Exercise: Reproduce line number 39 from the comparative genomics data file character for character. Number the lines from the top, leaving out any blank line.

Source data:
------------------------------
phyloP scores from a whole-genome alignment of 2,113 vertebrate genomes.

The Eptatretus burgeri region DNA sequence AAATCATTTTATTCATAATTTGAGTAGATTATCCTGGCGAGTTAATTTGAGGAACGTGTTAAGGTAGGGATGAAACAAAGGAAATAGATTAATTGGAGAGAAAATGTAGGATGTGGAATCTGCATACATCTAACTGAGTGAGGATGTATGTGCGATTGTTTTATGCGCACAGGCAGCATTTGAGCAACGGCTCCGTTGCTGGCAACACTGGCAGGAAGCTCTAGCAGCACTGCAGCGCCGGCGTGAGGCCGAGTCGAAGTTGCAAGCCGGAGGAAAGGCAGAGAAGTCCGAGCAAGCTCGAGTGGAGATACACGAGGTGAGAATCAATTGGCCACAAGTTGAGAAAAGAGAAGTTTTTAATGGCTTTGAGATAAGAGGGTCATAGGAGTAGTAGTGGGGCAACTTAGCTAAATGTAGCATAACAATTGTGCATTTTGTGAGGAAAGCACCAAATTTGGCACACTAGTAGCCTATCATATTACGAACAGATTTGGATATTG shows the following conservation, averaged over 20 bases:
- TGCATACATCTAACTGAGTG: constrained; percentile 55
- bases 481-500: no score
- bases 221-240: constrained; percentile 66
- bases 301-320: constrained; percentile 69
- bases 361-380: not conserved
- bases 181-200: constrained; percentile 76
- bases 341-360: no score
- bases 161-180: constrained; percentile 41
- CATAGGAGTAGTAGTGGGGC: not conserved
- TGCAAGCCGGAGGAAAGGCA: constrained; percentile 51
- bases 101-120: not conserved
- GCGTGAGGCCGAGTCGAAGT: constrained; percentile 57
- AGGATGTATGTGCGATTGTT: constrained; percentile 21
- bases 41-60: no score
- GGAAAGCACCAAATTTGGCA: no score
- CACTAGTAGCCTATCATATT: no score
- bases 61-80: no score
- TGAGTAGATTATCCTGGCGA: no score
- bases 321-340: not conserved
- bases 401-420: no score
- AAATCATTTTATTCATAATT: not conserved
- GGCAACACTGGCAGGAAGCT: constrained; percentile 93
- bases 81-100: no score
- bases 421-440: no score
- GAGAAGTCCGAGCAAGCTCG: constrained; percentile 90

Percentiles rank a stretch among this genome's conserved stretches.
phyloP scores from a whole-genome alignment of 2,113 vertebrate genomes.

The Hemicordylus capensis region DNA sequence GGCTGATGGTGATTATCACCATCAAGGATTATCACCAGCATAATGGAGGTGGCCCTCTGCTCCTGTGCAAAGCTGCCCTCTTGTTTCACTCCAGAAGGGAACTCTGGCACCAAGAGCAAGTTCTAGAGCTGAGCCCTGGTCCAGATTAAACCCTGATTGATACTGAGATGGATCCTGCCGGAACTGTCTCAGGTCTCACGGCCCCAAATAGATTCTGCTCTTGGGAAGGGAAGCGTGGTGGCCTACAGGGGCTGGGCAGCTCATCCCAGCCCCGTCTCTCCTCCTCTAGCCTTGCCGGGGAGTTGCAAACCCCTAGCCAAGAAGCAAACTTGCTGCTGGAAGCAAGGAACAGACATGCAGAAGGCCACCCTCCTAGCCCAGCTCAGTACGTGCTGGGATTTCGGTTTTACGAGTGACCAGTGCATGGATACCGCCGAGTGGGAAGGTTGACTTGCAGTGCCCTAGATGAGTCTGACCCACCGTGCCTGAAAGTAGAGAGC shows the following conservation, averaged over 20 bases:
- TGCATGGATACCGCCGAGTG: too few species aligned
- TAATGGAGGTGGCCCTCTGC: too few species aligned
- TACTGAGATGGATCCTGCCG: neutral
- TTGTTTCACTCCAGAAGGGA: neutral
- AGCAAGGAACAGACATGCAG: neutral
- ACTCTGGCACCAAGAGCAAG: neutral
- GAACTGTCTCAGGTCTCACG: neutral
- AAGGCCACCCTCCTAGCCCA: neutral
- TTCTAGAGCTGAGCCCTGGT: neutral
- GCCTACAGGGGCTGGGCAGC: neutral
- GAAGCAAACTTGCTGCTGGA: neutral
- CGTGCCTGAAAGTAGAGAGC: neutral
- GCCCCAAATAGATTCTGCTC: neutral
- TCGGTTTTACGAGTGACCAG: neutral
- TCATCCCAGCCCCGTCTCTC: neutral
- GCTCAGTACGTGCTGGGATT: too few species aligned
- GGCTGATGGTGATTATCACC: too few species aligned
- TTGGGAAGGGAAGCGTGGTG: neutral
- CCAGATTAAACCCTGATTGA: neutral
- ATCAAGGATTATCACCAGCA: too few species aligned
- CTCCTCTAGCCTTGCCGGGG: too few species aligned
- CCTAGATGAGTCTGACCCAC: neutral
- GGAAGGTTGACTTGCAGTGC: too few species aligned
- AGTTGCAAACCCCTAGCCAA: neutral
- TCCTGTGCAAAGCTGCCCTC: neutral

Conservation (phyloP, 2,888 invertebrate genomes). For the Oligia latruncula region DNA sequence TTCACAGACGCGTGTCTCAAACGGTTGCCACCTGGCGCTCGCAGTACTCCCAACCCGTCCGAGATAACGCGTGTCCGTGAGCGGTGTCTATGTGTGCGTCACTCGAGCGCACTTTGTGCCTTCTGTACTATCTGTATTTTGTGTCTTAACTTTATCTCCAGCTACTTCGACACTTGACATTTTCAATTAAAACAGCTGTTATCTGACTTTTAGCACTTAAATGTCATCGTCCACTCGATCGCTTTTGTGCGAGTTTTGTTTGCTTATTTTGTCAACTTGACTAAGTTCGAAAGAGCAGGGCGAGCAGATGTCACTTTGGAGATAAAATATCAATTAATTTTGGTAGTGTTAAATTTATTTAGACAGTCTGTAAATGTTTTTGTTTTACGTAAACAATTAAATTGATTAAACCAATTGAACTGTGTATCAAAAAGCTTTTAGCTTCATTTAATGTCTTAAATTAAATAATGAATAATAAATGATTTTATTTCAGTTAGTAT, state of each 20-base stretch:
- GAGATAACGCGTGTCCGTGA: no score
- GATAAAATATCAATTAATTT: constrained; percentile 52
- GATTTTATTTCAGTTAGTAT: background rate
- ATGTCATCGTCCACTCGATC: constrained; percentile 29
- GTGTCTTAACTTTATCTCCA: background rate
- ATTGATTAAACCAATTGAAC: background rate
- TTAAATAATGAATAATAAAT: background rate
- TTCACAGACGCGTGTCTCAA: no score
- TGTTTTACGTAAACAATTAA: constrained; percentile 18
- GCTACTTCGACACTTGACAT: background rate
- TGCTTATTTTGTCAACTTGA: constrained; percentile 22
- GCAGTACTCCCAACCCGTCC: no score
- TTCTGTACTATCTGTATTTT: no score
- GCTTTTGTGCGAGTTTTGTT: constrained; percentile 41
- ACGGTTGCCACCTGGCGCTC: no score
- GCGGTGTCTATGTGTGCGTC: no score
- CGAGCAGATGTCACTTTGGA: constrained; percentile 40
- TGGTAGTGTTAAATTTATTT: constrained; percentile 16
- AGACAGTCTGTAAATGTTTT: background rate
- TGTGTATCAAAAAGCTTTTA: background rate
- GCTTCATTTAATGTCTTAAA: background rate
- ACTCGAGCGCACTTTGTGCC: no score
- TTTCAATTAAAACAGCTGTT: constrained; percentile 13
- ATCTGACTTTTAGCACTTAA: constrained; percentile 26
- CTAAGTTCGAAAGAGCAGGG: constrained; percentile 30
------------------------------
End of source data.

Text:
- TTCTAGAGCTGAGCCCTGGT: neutral